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The Future Chinese Carrier Force

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A naval honor guard at the in 2012 on board the Liaoning. Xinhua News Agency Photo

A naval honor guard at the in 2012 on board the Liaoning. Xinhua News Agency Photo

China’s acquisition of its first operational aircraft carrier, the Liaoning, has generated headlines of late. Those reports have included questions about how many additional carriers Beijing intends acquiring.
Air power is crucial to naval power, and Chinese officers have long expressed interest in acquiring aircraft carriers. Many reports of People’s Liberation Army Navy (PLAN) carrier construction were published during the final quarter of the last century; President Jiang Zemin may have given the Navy permission to begin carrier design in the mid-1990s.

Aircraft carrier advocates in the PLAN began taking significant steps in 1985 with acquisition of the ex-Australian carrier, Melbourne. Next came construction of a carrier deck mock-up, complete with catapults and arresting gear, in Guangdong Province a few years later. The mock carrier flight deck presumably was used for some period of time to train would-be carrier pilots from the PLAN or the People’s Liberation Army Air Force (PLAAF), but did not last long.

PLAN interest in acquiring aircraft carriers continued; following purchase of the Melbourne, China acquired three former Soviet carriers: the Kiev, Minsk, and Varyag. Commercial companies intending to convert the ships into casinos supposedly made all three purchases, but that obviously was a subterfuge; Beijing bought Kiev and Minsk to allow naval engineers to study their construction, as was the case with Melbourne.

Minsk and Kiev are decrepit hulks; as two of the Soviet Union’s first carriers they were inactive for several years before being sold to Chinese interests. Varyag has had a different history. Its construction began in a Ukrainian shipyard in 1985 and stopped in 1992, a year after the 1991 collapse of the Soviet Union. The ship is equipped with arresting gear and a “ski-jump” bow, the latter to facilitate fixed-wing aircraft operations.

Varyag was incomplete when sold to China by the Ukraine in 2000, apparently lacking engines and much other equipment. The ship arrived in China in 2003, following a two-year delay: Turkey balked at its transit of the Turkish Straits and the Dardanelles, an apparent violation of the Montreux Convention. Then followed a hazardous voyage to China under tow. At one point the ship broke free from its tugs in the Eastern Mediterranean and was almost abandoned.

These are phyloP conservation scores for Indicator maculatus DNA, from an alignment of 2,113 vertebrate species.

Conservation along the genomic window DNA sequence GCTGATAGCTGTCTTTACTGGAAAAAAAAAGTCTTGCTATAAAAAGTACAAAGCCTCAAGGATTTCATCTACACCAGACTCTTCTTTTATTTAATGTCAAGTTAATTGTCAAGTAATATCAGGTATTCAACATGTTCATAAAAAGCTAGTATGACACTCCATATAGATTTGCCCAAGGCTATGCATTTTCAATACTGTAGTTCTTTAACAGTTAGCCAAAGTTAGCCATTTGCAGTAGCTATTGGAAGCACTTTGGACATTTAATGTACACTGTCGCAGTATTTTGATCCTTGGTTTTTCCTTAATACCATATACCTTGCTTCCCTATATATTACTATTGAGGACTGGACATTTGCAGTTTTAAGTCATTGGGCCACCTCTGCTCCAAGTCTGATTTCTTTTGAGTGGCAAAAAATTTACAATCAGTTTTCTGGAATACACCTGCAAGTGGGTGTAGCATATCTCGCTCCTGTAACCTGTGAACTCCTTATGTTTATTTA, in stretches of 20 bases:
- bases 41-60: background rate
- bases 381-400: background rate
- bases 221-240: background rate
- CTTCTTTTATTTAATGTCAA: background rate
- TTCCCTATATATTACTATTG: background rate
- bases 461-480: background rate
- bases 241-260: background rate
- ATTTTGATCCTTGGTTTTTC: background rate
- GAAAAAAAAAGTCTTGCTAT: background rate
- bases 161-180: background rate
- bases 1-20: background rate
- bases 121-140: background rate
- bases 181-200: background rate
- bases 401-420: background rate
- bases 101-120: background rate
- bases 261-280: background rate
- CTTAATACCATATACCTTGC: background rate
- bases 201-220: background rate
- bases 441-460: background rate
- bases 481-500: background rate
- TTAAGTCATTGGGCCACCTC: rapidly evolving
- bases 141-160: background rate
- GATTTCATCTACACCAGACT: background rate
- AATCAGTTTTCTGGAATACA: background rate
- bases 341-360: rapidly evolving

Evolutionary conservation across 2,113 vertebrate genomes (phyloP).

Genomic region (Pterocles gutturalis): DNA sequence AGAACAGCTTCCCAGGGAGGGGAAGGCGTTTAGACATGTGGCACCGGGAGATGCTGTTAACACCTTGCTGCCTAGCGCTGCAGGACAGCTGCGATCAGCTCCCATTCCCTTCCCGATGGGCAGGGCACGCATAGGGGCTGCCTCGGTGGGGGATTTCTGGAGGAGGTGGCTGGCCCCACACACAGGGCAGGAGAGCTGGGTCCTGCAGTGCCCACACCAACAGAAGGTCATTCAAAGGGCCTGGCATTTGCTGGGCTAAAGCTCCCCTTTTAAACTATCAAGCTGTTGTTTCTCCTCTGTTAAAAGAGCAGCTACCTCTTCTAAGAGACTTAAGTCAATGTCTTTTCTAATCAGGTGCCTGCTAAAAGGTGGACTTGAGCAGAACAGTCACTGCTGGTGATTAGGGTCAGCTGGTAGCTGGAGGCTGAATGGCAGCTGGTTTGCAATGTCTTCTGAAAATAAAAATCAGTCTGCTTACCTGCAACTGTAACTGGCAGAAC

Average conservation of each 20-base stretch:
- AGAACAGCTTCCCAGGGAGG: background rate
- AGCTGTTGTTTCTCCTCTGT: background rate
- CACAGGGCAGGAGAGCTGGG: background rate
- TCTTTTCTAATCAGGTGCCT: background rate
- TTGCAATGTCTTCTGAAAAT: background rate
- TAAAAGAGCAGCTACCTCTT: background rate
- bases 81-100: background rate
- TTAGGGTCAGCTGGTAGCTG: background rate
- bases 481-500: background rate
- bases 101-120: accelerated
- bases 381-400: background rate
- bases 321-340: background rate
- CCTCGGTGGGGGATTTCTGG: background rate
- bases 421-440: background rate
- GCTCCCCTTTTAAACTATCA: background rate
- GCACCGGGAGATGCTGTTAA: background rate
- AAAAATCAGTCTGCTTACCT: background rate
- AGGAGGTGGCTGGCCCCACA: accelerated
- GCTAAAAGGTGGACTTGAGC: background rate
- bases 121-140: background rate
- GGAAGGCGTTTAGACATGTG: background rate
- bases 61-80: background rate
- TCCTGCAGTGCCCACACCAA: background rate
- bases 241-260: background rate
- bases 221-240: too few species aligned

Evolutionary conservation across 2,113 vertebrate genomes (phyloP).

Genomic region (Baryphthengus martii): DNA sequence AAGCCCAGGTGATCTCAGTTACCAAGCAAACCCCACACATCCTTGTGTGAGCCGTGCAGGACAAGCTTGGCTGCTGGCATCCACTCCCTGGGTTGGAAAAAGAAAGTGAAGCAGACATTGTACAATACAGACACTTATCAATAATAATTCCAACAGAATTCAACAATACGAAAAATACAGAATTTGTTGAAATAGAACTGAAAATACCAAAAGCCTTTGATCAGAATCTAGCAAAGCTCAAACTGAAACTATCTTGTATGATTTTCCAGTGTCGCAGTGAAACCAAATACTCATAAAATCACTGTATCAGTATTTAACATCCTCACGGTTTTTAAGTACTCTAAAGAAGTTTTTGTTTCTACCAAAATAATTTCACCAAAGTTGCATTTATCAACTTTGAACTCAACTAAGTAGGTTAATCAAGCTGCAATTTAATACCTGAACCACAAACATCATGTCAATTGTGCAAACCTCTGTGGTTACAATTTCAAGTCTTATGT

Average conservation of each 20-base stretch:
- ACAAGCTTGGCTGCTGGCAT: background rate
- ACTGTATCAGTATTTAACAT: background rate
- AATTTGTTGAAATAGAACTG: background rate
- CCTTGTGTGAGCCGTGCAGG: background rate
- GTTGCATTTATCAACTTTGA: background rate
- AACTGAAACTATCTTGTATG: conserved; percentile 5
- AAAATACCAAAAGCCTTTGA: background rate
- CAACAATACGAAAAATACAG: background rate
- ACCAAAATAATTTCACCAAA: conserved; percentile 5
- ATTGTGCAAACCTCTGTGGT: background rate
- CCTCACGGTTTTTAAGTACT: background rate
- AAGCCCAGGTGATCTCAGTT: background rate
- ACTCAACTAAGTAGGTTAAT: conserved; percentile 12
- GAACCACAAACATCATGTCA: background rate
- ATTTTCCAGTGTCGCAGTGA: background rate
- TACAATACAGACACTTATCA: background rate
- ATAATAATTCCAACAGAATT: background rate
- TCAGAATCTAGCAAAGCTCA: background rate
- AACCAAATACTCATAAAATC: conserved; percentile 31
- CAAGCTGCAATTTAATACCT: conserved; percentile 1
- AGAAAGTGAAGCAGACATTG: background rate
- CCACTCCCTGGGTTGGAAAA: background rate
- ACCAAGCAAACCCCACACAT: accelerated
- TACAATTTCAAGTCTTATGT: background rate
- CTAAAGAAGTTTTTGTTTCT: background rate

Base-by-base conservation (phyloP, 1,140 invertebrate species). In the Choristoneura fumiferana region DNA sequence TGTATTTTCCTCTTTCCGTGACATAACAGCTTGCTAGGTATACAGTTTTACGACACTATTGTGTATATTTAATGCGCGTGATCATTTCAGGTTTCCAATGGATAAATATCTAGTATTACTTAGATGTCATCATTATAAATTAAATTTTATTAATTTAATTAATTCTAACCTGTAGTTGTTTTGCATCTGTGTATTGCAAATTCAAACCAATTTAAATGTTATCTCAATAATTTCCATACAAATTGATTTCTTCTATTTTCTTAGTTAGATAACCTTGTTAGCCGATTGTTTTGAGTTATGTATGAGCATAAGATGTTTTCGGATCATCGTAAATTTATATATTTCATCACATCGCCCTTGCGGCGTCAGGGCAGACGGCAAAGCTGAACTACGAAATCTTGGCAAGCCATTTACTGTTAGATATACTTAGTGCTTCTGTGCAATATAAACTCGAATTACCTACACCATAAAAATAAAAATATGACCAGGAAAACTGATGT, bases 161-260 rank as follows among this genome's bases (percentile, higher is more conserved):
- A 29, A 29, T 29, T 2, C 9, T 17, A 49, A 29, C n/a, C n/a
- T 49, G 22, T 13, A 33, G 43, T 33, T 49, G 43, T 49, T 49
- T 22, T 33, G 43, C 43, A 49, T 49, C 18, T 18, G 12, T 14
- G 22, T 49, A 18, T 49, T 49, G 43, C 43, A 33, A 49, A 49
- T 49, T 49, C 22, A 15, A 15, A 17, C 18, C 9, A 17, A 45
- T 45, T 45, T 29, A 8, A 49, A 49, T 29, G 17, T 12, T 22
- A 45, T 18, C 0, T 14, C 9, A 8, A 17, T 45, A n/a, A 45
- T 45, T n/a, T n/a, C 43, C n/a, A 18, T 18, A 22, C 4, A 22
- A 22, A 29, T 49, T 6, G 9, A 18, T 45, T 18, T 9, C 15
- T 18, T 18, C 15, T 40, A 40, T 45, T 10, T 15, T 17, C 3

Varyag then spent nearly a decade being reconstructed in Chinese shipyards before becoming operational in 2012. Renamed Liaoning, the carrier began training pilots in the fall. Two factors may detract from Liaoning’s operational life. First is the very long time from initial construction to commissioning, including many years of sitting idle and rusting; ships under construction that long often have proved to be difficult to maintain. Second was the Soviet plan to install a pressure-fired steam propulsion engineering plant in the ship. That plant, similar to that in the Sovremenny-class cruisers that China has acquired, is trouble-prone and difficult to keep in operational trim.

That said, however, her very long time in reconstruction may mean that China rebuilt Liaoning from the keel up, thus ameliorating previous problems. Furthermore, if Beijing does intend employing the ship solely for training aviators, then it may serve that purpose quite satisfactorily. That means, of course, that China plans to build aircraft carriers.

China has been using the J-15 as its first carrier airplane, but has reportedly been negotiating to procure the more capable Su-33 as its carrier aircraft from Russia. Additional, indigenously built aircraft carriers are almost certainly in the PLAN’s future. While Zhang Guangqin, a senior shipbuilding official, denied in June 2005 the report that China was building an aircraft carrier in Shanghai, in October 2006 a senior officer in the PLA General Armament Department, Lieutenant-General Wang Zhiyuan, stated that “the Chinese army will study how to manufacture aircraft carriers so that we can develop our own. . . . [They] are indispensable if we want to protect our interests in the oceans.”